And that’s what Christmas means. God relinquishes the power of a hundred billion stars in a hundred billion galaxies, and places God-self in human hands, to see what might happen, and look what did. Because God loves us, God does not want to win over us; God wants to win us over. This is the narrative of a vulnerable God.

Captain Ahab puts it so eloquently when the Pequod is struck by lightning: "I know thee, thou clear Spirit, and I know that thy right worship is defiance. I know thy speechless, placeless power; but to the last gasp of my earthquake life I will dispute its mastery. Come in thy lowest form of love and I will kneel and kiss thee; but come as power, and though thou launchest whole navies of full-freighted worlds, there's that in here that will defy thee."[3]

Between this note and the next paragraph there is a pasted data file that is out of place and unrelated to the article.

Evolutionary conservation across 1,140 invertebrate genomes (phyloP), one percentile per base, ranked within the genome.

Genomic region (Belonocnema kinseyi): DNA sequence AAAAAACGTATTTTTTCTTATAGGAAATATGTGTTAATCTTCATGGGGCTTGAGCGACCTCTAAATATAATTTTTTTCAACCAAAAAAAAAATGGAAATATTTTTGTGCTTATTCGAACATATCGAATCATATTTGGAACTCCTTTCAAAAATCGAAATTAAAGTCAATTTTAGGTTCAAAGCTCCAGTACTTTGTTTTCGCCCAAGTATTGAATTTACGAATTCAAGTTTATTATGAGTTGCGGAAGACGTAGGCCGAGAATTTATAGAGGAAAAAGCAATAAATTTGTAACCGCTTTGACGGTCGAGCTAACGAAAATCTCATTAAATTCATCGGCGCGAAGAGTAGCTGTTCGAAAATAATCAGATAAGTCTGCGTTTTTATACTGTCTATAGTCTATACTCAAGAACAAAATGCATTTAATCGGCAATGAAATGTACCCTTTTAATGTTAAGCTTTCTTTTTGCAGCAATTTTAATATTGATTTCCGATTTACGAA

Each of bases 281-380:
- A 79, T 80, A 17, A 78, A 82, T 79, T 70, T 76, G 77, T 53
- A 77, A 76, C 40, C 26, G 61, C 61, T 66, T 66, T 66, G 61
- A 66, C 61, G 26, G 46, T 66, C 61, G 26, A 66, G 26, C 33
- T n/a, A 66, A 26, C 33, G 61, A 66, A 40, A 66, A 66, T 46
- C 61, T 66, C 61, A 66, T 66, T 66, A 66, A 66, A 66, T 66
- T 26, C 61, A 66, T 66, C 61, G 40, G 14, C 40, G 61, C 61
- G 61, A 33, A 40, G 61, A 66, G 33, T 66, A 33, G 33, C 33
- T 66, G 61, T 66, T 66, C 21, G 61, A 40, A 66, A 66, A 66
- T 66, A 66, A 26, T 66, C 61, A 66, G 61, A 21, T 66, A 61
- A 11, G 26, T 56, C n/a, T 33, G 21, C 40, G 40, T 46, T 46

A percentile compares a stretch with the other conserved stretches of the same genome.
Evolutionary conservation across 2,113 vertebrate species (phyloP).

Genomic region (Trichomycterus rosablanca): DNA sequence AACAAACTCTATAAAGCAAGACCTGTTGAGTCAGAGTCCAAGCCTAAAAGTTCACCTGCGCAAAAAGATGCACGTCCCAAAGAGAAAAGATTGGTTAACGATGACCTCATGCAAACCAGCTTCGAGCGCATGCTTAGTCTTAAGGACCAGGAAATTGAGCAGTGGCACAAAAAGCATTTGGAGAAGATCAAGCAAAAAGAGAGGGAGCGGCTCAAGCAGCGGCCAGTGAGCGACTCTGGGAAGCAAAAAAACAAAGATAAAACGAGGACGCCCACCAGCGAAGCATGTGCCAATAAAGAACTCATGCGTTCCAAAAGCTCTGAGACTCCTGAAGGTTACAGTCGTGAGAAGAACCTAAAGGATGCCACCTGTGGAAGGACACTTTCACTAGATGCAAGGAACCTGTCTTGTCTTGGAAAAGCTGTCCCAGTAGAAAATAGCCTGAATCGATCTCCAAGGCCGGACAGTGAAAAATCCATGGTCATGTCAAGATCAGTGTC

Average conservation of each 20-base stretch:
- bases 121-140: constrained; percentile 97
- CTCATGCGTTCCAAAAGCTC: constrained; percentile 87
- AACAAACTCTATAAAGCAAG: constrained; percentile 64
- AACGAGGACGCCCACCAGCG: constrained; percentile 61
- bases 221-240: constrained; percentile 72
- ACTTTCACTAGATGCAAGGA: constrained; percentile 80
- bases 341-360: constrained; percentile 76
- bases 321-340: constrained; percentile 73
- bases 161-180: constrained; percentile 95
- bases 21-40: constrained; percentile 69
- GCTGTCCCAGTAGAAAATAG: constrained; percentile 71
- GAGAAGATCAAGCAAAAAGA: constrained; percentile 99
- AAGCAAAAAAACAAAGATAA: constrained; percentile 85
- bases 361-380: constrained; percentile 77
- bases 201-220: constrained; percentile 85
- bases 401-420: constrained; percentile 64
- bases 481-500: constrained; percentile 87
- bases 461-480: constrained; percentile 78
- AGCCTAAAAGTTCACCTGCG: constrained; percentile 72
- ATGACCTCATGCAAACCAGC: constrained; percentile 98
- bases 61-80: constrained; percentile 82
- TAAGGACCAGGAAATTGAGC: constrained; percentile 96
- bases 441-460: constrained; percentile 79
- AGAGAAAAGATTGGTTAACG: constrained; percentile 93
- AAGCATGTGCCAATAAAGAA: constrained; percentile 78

God knows how the beloved responds respectively to speechless power vulnerable innocence. At Bethlehem God gives us a spectacular redefinition of what it means to be strong, what it means to be God. In the Gospels we learn that the character of God is at its most powerful, most undeniable, most winsome, and most irresistible, not in the parting of the Red Sea or in a cataclysmic flood, but crying in a manger, washing a fisherman's feet, eating at an infidel’s table, embracing the least, the last, the lost, the lonely, the lame, and the leper. It might be the greatest story ever told.

[1] William C. Placher, Narratives of a Vulnerable God (Louisville: Westminster-John Knox Press, 1994).

[2] William Butler Yeats, “The Cloths of Heaven,” 1899. The great Irish-Canadian preacher Maurice Boyd quotes this poem in the sermon "Strong Love,"  Running to Paradise (Burlington, Ontario: Welch Pub., 1990), 28.

[3] Herman Melville, Moby Dick, chapter cxix, “The Candles,” slightly adapted for brevity and clarity.  Quoted by Boyd, op. cit.